I like to capture images of people, but to create my own story with them. When we pass a stranger in the street, and look them in the face for just a second before walking on, we are engaging in the same sort of dialogue as I hope my paintings are able to capture. By slowing down our perceptions we are able to draw so much from a passing face, and our indifference to it grants us an objectivity that is difficult to recapture. For me, oil paints reflect the visceral mutability of human nature, and canvas has a tight suppleness that reminds me of skin.
I work with both primary and secondary materials, from found images in newspapers, magazines, art history books and especially the internet, I splice together a composite piece that resembles none of the original source matter, yet still contains all the information from them that I want the viewer to receive. With every brush stroke and every slice of the palette knife Iím grafting together an image of myself, of humanity and of the viewer.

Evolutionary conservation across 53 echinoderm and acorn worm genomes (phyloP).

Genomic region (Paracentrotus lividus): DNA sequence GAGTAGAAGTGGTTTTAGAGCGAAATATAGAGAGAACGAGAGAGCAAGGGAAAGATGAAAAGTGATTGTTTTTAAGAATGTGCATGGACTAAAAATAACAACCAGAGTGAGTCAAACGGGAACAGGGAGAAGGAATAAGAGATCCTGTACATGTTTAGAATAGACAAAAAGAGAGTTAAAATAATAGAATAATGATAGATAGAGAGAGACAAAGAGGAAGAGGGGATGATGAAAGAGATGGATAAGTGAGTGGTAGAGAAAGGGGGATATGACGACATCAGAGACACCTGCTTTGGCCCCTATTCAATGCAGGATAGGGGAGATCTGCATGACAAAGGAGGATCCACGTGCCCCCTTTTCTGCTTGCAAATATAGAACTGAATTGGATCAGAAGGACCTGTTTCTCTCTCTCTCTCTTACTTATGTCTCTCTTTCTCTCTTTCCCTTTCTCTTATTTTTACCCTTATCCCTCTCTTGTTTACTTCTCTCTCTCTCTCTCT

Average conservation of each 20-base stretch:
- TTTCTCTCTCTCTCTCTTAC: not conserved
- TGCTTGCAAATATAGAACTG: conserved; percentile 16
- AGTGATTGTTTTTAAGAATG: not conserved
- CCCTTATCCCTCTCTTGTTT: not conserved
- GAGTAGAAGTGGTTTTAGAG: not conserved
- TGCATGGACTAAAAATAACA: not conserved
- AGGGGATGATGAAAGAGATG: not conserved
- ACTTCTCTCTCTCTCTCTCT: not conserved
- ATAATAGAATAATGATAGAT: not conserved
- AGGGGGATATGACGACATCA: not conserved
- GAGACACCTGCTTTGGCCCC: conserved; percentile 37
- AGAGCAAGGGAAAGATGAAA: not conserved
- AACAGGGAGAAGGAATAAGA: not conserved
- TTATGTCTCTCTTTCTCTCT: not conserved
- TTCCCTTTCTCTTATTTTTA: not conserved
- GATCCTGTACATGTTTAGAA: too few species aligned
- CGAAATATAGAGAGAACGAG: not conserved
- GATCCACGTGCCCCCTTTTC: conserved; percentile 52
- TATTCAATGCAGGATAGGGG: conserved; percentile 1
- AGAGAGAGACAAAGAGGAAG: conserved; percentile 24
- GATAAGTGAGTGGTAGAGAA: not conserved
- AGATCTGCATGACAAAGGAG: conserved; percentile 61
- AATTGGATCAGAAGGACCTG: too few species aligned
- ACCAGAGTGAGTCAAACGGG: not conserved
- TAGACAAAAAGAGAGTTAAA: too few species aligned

It is not enough to paint a personís face, nor is the aim of a portrait to capture the Ďessenceí of the sitter through their portrait. The sitterís face is merely a lens through which the world sees the artist, and the artist in turn sees the world. Every painting is at its heart a self portrait. The viewer should not perceive a calculated, informed or academic concept, but rather should be confronted by the artist staring straight at the viewer through somebody elseís eyes.
If I am a portrait painter, thatís incidental, I feel more like a conceptual artist working through the medium of portraiture, not attempting to create either an image of the sitter, or capture in any way their soul, but to produce an image of myself and solidify the ethereal moment between conception and execution of the piece.
Adam Edwards comes from a creative background with calligraphers, illuminators and landscape painters in his immediate family. He learnt to paint and draw from his grandfather, and took up oil paints at age fifteen. He is well travelled, most notably with trips to the southern United States, especially the creative community of Sedona, and Beijing, China where he spent a year studying Chinese art, language and culture. He speaks Mandarin Chinese, and also reads classical Chinese and Tibetan. His work is direct and raw, with enlarged faces in various states of disassembly staring out of the canvas, at once accusing the viewer and inviting them to share in the sitterís plight. He draws inspiration from a succession of figurative artists from Renaissance Italy, Imperial Austria, reformation Holland and of course Britain. He lives and works in south London.